Anne Frank via Wikipedia

Anne Frank, May 1942. Via Wikipedia. 

Anne Frank would be 85 today if it wasn’t for the fateful events of August 4th, 1944. Anne Frank was arrested in Amsterdam by the German Security Police. Her crime? Being an innocent Jewish girl. She was captured following a tip from an informer, they were never identified.

70 years later we still remember Anne Frank’s name. Her published diary, The Diary of a Young Girl (1947), gave her memory immortality.

August 4th, 1944 marks the beginning of the end to Anne Frank’s personal story. She would die less than year after entering the concentration camps. The exact date of her death was never documented, but it is assumed to have taken place in early March, 1945. Now the poster child for the millions who fell victim to the Holocaust, Anne Frank’s legacy needs to be passed down again and again, as do the memories of what took her life.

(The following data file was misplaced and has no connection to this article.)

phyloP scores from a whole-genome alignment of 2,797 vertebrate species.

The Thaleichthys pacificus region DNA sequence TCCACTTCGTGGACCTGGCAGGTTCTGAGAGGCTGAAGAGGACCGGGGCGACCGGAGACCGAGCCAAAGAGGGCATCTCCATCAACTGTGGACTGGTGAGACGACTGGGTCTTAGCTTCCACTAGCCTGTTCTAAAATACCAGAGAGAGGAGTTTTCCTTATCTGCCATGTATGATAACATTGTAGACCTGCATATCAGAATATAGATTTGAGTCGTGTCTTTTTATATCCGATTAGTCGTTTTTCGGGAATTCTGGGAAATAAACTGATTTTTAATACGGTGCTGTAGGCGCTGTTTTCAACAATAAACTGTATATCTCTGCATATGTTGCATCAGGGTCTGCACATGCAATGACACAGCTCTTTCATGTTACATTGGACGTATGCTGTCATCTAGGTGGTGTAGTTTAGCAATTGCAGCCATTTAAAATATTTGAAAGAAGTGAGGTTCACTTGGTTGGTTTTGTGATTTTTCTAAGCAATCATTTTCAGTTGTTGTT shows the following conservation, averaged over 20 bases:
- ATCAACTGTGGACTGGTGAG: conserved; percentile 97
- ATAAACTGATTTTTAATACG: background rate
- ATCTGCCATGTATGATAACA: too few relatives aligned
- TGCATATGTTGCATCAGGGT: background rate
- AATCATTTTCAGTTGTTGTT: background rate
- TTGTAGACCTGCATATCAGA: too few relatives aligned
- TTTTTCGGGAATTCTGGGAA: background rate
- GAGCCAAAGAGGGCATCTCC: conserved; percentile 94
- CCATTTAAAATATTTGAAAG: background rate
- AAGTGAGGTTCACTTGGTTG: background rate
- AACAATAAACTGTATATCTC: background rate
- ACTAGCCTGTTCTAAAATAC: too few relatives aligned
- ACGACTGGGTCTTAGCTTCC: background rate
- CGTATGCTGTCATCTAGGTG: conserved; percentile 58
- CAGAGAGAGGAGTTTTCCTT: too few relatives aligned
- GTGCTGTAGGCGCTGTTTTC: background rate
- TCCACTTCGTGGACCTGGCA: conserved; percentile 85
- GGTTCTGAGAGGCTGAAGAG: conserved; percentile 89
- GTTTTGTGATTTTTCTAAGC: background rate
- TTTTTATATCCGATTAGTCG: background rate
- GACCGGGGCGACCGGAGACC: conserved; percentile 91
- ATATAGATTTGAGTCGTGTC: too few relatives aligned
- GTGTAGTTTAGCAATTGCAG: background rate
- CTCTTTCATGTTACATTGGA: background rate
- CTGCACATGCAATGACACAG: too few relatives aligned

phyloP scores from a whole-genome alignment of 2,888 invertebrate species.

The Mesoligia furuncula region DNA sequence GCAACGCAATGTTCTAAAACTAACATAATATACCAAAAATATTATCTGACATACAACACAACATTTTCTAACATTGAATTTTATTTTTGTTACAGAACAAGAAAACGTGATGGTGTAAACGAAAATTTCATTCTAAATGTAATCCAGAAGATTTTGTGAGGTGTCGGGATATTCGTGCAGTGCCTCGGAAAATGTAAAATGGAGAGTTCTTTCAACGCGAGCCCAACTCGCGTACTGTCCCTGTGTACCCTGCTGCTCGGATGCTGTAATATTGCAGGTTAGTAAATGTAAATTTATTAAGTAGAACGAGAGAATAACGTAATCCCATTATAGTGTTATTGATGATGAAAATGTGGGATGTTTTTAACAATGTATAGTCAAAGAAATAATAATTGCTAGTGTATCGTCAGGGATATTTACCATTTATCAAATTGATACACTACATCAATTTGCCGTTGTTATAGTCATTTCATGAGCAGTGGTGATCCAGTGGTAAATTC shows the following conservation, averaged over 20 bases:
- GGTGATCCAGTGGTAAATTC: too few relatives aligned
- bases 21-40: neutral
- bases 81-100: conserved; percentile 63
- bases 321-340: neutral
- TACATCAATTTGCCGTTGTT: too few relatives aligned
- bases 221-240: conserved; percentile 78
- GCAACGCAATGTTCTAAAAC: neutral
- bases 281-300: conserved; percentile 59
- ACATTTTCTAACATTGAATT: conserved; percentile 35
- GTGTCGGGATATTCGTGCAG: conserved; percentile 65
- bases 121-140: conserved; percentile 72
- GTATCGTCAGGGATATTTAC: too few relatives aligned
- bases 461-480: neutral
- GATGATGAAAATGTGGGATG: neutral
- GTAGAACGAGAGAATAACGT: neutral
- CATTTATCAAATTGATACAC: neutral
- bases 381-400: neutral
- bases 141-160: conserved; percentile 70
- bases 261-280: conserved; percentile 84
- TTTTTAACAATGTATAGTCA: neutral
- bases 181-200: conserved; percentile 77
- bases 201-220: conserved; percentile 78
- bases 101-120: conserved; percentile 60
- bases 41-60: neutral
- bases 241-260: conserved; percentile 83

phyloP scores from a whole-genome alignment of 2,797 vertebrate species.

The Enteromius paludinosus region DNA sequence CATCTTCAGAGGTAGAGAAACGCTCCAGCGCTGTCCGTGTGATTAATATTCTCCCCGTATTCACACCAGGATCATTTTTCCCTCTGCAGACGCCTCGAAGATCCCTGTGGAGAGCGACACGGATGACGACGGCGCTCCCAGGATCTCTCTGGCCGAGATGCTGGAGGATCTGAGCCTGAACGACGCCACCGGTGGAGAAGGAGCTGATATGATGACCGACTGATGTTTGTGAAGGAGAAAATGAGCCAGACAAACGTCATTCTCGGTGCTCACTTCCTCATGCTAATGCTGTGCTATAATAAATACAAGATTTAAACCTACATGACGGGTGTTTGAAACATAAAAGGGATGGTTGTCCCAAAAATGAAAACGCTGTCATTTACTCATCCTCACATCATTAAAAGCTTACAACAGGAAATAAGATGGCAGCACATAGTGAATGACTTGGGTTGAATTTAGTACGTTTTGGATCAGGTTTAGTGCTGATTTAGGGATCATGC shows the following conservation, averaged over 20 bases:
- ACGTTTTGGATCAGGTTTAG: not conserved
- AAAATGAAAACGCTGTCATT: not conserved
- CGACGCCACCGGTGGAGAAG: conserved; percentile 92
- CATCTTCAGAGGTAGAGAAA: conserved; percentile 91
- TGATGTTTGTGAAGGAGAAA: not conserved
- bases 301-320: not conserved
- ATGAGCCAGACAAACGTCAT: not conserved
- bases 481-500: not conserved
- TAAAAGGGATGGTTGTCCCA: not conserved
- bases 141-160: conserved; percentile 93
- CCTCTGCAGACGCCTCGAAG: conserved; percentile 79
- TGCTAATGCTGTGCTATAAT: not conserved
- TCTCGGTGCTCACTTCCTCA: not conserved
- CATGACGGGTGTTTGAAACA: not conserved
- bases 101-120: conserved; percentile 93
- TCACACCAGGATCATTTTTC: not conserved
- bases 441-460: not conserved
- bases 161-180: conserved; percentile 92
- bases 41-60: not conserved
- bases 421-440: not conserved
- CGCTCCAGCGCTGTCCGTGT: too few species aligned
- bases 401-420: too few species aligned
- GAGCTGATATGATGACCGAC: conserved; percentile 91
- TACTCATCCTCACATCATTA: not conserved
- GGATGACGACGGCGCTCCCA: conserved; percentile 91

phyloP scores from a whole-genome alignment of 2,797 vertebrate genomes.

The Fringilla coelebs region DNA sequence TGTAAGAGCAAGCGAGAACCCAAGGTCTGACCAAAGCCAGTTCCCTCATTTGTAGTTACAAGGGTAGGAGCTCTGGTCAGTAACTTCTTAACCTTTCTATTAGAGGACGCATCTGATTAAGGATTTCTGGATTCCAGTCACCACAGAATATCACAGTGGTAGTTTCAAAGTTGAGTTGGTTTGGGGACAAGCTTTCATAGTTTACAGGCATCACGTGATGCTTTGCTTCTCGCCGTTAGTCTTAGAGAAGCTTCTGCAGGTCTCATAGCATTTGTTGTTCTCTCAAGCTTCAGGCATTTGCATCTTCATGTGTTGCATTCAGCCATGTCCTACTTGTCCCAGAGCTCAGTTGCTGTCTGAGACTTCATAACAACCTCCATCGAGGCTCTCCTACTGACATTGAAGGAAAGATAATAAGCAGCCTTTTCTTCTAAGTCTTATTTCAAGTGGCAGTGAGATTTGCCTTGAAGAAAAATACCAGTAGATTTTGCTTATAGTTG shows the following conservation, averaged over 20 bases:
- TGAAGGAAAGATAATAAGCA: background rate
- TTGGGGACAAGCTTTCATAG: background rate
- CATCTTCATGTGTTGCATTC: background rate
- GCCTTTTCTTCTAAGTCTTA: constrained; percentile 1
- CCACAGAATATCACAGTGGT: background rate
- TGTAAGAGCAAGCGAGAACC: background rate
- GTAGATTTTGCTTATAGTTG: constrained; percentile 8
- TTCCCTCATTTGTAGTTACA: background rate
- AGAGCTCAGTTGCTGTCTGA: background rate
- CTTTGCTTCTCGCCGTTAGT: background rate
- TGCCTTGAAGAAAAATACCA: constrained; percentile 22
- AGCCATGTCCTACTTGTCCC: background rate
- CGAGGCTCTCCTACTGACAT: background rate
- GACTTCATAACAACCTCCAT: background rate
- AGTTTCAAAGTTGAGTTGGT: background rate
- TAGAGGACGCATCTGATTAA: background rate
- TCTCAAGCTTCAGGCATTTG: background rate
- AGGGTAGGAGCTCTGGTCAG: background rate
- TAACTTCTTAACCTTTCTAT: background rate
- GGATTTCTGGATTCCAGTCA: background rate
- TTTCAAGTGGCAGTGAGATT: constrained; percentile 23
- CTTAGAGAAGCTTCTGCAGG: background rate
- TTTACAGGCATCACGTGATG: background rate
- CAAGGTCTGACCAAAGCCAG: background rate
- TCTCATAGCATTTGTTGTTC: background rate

The Holocaust was not the first act of genocide in this world, and it wasn’t the last. Hatred and fear have continued to fuel prejudice. Today we take at least a moment to remember a girl that didn’t deserve to die. A hopeful child, who at one point in time, was like the rest of us. Then she had her childhood, aspirations and life ripped from her.

All of the victims, many of them Jewish like Anne, deserve honor. Sadly, there are too many names for a person to remember them all. This is why we continue to tell Anne Frank’s story. To get personal with at least one victim, and show each generation that the Holocaust victims were innocent people.

The Holocaust and genocide are not solely a German problem or a Jewish problem.  That is why people around the world remember Anne. When we remember Anne Frank we remember that the Holocaust happened. The Holocaust was real. Genocide is not an impossible concept, and yes, genocide even takes place today. We remember that we are all people, and that no one deserves to suffer through the effects of prejudice.


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